This was a very immersive event for both Netflix and for South Korea, a place where fan interaction isn’t always this up-close and personal. Media influencers got to hang and do selfies onstage with the cast after the Q&A as a shower of fake “4 trillion won” bills rained down from above. (“Money banknotes are falling from the sky!” announced event moderator Park Kyung-lim. “Please put them into your bags! Please stand up and enjoy the shower of banknotes!”) It continued with a visit to the “Activation Zone” set up along the banks of the Han River where a massive LED screen and a huge red-jumpsuited robber were a perfect backdrop for selfies and costumed TikTokers staging their own heist reenactments. Then there was a red carpet walk-and-talk from the cast at LOTTE Cinema World Tower just before the 600-seat screening unfolded, where we learned that Ji-hun (“Denver”) and Yoon-ju (master con artist “Nairobi,” dressed in a slinky gown) are actually the show’s biggest thieves — stealing the stage with fashion struts. But what really came across is that this crew of disparate Korean actors from different backgrounds and different generations make a great team in the new Money Heist — and onstage, as well.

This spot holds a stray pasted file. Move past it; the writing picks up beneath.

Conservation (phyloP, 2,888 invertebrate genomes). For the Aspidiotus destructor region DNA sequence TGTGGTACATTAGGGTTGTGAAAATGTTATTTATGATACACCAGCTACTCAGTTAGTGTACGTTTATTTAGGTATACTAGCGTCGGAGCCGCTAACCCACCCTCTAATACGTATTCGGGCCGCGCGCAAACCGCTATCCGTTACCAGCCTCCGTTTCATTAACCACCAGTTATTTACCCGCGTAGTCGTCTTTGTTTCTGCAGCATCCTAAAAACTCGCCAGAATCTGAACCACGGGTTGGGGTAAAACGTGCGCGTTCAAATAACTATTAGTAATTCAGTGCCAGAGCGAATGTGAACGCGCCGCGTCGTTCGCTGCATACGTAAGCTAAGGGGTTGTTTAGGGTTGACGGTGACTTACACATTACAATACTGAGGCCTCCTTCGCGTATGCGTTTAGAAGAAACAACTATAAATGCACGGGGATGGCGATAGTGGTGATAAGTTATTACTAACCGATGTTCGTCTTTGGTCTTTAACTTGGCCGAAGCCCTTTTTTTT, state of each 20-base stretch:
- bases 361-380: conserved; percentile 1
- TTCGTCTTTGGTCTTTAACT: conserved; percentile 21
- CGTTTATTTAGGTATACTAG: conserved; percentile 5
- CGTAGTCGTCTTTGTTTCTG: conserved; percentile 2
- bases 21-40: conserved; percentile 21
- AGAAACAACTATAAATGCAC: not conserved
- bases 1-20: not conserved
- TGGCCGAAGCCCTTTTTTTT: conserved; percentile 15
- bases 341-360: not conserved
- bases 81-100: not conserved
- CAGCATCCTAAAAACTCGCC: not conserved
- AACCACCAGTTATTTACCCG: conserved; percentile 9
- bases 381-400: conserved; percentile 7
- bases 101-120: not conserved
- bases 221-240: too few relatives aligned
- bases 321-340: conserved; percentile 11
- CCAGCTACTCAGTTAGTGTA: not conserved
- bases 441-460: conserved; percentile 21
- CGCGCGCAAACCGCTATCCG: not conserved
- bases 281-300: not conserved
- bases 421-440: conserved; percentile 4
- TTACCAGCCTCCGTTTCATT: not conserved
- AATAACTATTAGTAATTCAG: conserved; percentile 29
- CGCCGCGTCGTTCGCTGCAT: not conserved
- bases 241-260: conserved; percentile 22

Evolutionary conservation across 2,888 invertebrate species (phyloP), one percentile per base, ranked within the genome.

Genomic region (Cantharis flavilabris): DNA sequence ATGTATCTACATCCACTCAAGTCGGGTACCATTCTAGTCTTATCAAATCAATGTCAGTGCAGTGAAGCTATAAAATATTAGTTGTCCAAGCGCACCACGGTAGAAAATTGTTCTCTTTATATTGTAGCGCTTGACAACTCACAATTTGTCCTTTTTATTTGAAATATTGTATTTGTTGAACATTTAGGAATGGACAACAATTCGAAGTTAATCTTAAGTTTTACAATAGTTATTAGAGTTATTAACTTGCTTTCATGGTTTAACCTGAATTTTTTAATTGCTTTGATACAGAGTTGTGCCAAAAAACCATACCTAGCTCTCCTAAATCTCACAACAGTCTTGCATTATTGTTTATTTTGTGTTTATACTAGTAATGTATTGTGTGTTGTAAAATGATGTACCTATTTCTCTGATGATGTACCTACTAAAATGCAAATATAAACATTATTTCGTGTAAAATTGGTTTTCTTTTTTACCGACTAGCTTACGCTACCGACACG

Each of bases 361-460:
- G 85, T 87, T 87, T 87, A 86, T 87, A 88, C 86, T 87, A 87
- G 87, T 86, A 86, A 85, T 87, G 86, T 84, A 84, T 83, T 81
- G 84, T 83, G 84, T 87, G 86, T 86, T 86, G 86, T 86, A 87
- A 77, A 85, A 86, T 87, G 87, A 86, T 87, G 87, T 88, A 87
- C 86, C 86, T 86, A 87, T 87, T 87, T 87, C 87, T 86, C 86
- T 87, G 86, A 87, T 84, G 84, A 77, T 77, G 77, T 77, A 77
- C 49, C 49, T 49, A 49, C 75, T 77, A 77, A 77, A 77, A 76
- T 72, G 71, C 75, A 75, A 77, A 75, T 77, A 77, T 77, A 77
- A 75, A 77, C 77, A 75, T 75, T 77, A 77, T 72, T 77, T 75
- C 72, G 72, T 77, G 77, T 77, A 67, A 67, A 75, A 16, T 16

Catch a K-Wave
Director Kim Hong-sun acknowledged that Squid Game has paved the way for this ambitious remake. “Because of the big success of Squid Game, I think, we are here. Thanks to that success on Netflix, the (Korean) followers have an easier path forward. And I hope that viewers worldwide will find Money Heist: Korea runs neck and neck with Squid Game.”
It’s true the K-wave has opened doors here for local productions hitting global audiences. Kim Yunjin, whom many will remember as Sun on the TV series Lost, was drawn back to her native country to find work, and found the K-content invigorating. “Sitting here today feels like a dream to me. Nowadays, K-content is drawing a lot of attention worldwide. We can film everything in Korean, with Korean actors, directors and writers — and it can be streamed worldwide. So it is an amazing feeling to be a part of this journey. I hope it continues so more actors and creators can be introduced to the world stage.”